That's putting it mildly. "Well, the station is willing to fly me to Los Angeles and New York for these publicity junkets, where the stars do sometimes 60 interviews a day. Me and Bob Shaw [from KTVU's Mornings on 2 program] are the only Bay Area television people who go regularly, and the studios like to oblige because they realize that Silicon Valley is a very important film market. Sometimes the day's interview roster will be Entertainment Tonight, Japanese National Television, CNN and Brian Adams from KICU in San Jose. It's very funny."

(The stars themselves seem more baffled than amused, and during their interviews, they often sport looks that appear to say, "How did you manage to swing this interview? I'll be having a word with my publicist when this is through.")

Other homegrown highlights of KICU's schedule include segments on Bay Area high school sports and public affairs and interviews with Silicon Valley business leaders.

STILL, NOTHING says local like the ritual of a host calling numbers out of the White Pages at random, on the very slim chance that the resident will be watching Dialing for Dollars with the jackpot amount and film's title handy.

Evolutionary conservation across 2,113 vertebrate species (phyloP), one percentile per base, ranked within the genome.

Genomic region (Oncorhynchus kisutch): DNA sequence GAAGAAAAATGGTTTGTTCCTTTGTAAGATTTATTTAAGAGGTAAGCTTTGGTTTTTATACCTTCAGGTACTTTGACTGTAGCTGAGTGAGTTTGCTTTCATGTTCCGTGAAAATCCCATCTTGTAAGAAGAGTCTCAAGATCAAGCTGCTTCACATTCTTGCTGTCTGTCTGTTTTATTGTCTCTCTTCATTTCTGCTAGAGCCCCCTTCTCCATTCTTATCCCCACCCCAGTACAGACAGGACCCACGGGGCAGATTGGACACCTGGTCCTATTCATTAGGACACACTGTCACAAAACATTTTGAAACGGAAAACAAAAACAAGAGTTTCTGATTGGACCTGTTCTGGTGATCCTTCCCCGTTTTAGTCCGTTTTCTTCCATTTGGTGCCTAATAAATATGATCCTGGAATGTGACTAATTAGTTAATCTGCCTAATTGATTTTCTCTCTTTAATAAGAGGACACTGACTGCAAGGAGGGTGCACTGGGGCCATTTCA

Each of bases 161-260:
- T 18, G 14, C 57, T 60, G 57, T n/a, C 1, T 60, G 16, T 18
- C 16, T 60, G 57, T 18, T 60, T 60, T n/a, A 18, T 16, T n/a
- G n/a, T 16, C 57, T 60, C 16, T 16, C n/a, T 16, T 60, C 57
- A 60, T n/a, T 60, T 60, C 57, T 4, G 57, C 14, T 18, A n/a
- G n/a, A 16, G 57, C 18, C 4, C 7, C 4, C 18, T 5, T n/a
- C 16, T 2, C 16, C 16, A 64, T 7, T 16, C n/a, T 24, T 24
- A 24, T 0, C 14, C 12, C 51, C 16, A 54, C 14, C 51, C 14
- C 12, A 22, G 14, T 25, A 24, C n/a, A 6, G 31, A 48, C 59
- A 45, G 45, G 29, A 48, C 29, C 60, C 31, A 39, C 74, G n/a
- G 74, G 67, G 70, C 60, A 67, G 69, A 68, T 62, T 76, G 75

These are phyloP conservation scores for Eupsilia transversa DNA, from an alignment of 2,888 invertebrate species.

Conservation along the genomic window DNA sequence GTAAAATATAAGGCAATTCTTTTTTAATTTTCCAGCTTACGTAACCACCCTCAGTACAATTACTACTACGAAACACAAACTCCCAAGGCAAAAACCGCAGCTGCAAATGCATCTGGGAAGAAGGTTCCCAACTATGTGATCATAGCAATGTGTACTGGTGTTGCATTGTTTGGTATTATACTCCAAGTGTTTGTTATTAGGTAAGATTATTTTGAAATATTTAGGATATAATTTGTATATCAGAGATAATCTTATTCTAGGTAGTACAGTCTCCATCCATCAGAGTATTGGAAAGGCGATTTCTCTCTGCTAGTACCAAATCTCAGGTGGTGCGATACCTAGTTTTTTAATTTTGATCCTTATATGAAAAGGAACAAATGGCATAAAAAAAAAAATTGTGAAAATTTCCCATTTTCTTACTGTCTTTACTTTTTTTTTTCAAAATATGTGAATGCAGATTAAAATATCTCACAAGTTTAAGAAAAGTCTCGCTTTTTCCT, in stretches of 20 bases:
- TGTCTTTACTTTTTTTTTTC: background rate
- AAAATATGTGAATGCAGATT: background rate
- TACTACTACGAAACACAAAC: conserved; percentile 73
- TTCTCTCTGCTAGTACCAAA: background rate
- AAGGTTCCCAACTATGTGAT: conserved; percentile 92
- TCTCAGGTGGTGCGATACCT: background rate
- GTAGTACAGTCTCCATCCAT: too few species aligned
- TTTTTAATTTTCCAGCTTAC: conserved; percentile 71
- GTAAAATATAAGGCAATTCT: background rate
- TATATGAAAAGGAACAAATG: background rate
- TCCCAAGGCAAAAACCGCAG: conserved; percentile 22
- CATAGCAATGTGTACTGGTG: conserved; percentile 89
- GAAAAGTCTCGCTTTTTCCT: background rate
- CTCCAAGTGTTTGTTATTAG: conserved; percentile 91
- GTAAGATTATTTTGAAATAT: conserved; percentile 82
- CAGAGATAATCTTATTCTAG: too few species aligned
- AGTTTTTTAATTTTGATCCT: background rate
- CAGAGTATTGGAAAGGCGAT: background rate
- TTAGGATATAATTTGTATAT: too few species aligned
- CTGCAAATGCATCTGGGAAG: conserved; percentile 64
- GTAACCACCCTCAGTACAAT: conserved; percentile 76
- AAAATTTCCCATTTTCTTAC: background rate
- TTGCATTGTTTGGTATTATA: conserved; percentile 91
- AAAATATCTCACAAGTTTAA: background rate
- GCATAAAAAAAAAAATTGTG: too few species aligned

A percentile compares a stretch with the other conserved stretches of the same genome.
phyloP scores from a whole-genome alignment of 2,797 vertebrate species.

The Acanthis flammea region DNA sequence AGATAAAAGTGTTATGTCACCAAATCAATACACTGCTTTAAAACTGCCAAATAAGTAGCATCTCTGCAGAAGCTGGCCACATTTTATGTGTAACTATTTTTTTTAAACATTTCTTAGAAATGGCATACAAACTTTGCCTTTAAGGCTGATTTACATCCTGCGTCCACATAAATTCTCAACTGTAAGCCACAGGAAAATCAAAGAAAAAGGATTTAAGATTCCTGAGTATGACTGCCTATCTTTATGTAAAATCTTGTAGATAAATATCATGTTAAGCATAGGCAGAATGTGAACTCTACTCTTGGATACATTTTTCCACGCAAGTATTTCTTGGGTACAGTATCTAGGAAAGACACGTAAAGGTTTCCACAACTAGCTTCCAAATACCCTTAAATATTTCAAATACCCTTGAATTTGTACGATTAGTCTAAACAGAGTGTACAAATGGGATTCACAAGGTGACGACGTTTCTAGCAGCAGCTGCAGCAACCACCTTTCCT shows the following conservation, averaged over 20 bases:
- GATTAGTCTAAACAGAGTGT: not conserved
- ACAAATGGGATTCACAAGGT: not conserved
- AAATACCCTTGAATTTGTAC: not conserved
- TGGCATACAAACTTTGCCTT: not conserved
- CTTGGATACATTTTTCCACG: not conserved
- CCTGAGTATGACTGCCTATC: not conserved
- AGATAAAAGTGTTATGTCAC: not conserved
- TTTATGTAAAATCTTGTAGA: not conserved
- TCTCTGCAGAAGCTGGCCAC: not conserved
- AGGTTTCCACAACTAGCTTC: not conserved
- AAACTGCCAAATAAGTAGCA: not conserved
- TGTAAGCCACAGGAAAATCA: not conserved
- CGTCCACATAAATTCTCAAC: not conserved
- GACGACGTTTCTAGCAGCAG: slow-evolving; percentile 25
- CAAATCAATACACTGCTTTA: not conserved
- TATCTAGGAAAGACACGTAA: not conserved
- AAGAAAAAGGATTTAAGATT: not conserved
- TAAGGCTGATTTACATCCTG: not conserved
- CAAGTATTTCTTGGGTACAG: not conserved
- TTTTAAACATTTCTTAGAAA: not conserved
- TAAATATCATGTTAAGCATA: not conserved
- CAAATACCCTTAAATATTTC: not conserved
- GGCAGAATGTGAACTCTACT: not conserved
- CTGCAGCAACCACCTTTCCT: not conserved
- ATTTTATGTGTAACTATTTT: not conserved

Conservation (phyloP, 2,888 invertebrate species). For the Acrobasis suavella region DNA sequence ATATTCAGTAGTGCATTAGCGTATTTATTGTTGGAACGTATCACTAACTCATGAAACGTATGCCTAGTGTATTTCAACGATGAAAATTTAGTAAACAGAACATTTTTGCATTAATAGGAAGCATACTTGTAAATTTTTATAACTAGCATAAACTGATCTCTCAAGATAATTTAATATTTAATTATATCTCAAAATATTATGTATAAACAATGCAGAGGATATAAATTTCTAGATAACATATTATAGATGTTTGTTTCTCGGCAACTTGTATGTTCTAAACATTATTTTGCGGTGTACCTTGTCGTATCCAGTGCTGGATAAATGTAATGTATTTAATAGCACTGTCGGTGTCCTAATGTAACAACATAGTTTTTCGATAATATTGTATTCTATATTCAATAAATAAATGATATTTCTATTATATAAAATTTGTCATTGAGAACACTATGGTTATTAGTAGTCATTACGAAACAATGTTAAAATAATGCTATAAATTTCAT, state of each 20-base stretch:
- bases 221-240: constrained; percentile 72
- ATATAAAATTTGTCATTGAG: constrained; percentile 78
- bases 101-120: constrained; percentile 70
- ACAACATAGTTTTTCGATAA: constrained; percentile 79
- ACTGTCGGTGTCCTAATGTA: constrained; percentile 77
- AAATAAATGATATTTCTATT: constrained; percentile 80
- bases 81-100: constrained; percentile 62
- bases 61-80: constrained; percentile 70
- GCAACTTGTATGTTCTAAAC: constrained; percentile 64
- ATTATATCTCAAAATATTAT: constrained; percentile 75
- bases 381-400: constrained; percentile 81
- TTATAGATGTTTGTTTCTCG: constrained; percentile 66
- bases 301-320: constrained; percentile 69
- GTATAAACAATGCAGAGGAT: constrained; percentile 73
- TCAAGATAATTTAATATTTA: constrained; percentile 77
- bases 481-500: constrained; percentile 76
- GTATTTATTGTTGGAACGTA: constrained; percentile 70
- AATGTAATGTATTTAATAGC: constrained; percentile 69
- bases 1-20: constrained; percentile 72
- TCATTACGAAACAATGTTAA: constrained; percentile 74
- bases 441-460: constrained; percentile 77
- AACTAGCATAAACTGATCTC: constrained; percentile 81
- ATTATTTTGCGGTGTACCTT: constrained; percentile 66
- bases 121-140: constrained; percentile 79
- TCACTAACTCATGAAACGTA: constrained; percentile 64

After Channel 2 discontinued the program in favor of tedious syndicated talk shows, the irresistible combination of Shirley Temple movies and prizes you'll never win disappeared from the Bay Area altogether for several years. Then, in a bold stroke as welcome as Coca-Cola's reintroduction of its classic formula, KICU brought Dialing for Dollars back to Bay Area airwaves in 1994, with Adams hosting and only a few format changes.

"Our jackpot gets a lot bigger than it did in Pat's day," Adams boasts. "We've got a bigger population to draw on, and more couples are working and have answering machines than they did in the past." When told of the avid viewer I know who leaves the movie title and dollar amount as a message on his answering machine whenever he goes out of the house, Adams laughs and answers, "I don't think we've called him yet. But if he has the correct answer recorded, then who knows? He might get lucky."

Changes in technology and lifestyles aside, though, Adams says KICU plans to forge ahead with its back-to-the-future style of programming. "What we're doing is retro in a way," he says, "and my hope is that it will hark back to the days of local programming and let people know that we're a truly community television station."

It's nearly enough to make one want to stay next to the phone every day, waiting for that call. Now, throw in some moralizing hand puppets and voice-activated video games and I'll be truly happy.

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From the Oct. 23-29, 1997 issue of Metro.